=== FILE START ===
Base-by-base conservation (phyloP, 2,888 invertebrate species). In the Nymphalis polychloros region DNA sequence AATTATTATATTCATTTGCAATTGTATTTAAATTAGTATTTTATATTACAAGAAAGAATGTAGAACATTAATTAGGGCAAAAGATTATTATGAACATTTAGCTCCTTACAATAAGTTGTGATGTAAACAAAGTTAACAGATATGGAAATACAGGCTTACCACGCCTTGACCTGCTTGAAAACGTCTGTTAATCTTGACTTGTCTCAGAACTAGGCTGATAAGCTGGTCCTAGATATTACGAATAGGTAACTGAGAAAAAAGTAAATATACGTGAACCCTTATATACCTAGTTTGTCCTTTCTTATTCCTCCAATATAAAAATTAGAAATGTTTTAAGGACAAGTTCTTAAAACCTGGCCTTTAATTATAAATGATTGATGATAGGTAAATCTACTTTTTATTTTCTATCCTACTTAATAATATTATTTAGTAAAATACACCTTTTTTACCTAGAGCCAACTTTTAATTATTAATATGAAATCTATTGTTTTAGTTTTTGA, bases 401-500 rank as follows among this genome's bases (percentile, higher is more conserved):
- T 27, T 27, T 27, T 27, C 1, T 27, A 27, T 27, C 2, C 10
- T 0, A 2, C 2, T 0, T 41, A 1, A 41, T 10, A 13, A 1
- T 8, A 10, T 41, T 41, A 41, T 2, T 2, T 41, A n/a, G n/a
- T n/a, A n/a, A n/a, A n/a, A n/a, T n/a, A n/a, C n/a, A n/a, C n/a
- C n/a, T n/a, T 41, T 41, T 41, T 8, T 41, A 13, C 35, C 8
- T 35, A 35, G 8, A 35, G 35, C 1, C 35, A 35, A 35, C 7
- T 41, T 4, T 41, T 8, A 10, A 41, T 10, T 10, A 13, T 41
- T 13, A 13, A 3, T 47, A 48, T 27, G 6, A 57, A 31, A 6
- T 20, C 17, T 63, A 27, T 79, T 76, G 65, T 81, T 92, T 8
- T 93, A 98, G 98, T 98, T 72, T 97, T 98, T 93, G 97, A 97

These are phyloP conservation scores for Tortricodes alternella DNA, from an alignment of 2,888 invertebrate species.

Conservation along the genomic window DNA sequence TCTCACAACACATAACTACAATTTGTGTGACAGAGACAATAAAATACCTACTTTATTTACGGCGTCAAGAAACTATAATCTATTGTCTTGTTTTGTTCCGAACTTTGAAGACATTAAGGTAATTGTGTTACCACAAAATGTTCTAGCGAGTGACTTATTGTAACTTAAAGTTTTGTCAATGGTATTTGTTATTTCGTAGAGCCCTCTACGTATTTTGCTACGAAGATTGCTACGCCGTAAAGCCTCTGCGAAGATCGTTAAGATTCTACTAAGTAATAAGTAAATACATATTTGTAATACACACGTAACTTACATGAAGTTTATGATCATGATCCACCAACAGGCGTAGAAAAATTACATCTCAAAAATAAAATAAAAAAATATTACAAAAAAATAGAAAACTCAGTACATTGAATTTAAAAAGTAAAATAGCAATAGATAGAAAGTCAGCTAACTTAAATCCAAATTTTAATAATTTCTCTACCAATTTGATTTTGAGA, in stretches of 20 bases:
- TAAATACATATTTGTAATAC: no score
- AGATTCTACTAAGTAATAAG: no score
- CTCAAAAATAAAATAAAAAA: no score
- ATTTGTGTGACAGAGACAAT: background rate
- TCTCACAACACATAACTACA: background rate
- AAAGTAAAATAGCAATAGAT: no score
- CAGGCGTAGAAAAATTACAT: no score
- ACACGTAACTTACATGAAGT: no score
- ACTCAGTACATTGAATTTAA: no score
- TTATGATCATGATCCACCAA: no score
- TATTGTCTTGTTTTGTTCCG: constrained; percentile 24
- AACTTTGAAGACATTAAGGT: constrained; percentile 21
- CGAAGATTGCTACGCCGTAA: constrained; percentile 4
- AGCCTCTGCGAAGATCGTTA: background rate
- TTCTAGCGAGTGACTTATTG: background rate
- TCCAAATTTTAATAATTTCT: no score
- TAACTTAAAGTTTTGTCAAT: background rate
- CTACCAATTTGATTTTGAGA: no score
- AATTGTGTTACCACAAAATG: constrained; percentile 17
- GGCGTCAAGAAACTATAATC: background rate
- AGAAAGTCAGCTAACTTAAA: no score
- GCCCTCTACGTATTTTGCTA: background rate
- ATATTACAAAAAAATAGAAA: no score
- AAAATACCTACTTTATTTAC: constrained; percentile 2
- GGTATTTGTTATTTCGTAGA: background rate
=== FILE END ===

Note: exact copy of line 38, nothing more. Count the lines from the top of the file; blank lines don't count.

- GGTATTTGTTATTTCGTAGA: background rate